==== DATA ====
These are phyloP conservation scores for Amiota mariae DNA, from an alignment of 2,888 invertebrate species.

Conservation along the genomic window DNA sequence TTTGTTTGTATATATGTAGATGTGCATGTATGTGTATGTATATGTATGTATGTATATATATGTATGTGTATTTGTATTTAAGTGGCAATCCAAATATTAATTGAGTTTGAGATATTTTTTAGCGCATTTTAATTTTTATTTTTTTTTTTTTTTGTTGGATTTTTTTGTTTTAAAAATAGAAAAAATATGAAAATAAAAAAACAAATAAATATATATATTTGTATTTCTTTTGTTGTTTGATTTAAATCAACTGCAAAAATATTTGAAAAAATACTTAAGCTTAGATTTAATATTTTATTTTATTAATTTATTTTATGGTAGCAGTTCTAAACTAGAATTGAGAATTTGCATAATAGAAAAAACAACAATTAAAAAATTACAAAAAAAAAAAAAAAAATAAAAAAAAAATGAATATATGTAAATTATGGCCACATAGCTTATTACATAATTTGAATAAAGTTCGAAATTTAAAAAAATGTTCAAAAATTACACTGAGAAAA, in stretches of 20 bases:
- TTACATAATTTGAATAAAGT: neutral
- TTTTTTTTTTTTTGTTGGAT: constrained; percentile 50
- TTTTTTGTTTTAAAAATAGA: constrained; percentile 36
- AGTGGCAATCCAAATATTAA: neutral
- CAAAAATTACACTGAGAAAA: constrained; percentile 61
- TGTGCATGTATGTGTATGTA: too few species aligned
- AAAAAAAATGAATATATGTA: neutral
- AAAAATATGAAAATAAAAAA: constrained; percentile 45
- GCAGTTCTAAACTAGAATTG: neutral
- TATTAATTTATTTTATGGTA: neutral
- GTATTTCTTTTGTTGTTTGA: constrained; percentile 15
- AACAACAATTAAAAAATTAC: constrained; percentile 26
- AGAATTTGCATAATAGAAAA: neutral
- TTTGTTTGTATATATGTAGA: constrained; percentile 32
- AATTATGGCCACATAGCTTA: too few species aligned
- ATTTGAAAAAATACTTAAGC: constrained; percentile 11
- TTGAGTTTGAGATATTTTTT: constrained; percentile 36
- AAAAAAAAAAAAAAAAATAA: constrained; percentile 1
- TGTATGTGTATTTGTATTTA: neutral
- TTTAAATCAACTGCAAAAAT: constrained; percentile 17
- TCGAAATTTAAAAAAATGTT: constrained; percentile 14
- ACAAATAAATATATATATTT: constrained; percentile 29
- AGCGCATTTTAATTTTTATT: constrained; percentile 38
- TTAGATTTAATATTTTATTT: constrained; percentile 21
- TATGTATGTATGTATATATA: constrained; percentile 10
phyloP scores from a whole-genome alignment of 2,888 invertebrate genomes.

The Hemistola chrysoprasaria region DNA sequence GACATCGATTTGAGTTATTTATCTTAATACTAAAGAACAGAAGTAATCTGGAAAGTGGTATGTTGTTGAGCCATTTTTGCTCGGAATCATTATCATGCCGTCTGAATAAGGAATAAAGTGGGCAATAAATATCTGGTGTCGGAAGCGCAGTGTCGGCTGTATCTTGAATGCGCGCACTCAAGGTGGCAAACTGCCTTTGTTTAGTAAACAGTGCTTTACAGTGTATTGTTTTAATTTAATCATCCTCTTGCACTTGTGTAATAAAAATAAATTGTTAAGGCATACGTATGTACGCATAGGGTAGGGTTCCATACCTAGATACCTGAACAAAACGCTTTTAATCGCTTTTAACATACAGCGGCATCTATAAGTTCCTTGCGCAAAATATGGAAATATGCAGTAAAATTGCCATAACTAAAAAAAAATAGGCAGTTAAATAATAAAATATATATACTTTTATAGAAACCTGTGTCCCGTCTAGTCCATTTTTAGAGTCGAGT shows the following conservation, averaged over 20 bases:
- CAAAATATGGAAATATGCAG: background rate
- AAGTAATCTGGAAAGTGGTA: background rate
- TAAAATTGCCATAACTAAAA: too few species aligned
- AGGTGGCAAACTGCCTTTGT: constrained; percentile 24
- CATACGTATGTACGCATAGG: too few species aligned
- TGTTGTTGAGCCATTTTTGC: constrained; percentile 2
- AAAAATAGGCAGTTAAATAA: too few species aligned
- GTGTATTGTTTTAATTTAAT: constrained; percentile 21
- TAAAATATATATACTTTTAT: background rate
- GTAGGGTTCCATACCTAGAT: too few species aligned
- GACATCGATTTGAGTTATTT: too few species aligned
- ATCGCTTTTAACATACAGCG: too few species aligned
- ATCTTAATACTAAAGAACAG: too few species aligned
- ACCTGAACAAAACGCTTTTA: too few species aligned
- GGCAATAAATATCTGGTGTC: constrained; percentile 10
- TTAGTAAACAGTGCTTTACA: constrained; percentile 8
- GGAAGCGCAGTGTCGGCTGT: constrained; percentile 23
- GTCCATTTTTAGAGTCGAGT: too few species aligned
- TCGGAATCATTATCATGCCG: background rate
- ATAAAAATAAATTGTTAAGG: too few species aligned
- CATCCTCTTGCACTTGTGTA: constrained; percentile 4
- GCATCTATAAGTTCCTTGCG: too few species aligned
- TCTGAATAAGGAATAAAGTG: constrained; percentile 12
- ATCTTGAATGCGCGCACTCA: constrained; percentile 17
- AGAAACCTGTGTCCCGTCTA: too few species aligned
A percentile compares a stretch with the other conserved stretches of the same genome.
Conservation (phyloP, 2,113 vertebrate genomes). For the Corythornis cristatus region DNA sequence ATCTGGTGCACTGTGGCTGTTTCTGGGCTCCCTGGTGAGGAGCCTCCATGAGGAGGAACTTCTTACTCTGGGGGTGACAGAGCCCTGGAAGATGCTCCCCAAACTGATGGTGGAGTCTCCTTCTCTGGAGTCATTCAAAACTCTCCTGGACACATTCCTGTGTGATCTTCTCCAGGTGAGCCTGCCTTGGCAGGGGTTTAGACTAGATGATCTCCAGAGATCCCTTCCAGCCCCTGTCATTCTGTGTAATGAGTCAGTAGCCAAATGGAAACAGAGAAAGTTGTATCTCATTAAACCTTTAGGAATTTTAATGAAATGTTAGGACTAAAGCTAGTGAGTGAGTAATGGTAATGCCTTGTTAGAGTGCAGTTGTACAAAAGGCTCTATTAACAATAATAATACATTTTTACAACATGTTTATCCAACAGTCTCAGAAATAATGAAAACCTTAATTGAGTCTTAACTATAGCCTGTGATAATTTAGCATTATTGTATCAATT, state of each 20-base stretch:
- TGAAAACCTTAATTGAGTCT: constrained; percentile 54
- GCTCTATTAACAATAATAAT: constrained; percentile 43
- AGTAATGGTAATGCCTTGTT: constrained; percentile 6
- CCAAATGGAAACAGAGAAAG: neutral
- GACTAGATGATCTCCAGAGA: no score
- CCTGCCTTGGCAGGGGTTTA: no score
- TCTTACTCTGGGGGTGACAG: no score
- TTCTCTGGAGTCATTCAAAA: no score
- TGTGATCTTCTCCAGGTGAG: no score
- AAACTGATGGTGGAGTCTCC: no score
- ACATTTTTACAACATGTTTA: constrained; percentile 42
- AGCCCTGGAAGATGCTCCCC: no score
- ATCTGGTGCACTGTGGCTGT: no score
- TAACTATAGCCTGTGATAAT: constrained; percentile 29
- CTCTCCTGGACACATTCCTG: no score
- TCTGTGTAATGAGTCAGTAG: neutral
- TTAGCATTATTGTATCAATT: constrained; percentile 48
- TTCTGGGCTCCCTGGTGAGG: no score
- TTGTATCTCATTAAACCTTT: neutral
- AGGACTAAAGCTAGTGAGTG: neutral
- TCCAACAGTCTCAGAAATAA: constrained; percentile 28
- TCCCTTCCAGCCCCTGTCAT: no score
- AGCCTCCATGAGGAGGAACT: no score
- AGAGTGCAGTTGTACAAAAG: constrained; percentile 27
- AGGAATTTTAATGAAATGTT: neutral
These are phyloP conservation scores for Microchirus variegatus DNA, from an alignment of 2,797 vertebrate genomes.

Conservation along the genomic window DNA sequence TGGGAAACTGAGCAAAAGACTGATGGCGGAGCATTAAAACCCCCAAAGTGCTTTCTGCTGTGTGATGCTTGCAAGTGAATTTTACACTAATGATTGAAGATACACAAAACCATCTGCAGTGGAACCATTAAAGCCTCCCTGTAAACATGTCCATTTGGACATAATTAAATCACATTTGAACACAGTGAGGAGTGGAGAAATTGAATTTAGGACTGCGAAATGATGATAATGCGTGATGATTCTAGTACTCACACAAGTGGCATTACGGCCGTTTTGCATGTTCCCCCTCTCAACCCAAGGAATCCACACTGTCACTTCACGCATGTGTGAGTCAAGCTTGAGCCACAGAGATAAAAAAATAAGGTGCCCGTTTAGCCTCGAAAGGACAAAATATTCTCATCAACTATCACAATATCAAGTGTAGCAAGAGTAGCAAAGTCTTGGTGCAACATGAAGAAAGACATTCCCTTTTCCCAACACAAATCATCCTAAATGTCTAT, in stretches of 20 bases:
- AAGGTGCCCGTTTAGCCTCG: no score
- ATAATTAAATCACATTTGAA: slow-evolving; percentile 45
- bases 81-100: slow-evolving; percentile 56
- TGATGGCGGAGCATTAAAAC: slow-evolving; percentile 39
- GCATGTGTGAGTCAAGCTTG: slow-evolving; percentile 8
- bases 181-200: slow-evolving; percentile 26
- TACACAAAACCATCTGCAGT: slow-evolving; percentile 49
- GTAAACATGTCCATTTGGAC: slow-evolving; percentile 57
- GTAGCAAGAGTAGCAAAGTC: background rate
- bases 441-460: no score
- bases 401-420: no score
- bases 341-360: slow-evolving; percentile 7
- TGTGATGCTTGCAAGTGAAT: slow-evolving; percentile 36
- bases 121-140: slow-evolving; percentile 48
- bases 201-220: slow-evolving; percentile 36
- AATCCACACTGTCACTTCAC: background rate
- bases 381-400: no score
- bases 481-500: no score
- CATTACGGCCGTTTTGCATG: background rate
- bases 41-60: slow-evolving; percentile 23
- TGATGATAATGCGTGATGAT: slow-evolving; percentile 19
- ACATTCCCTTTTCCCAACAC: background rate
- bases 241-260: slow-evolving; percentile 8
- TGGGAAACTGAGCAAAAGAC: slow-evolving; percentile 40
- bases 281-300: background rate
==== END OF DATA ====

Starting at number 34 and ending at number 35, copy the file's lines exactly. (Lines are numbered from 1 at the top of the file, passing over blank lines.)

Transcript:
- CATACGTATGTACGCATAGG: too few species aligned
- TGTTGTTGAGCCATTTTTGC: constrained; percentile 2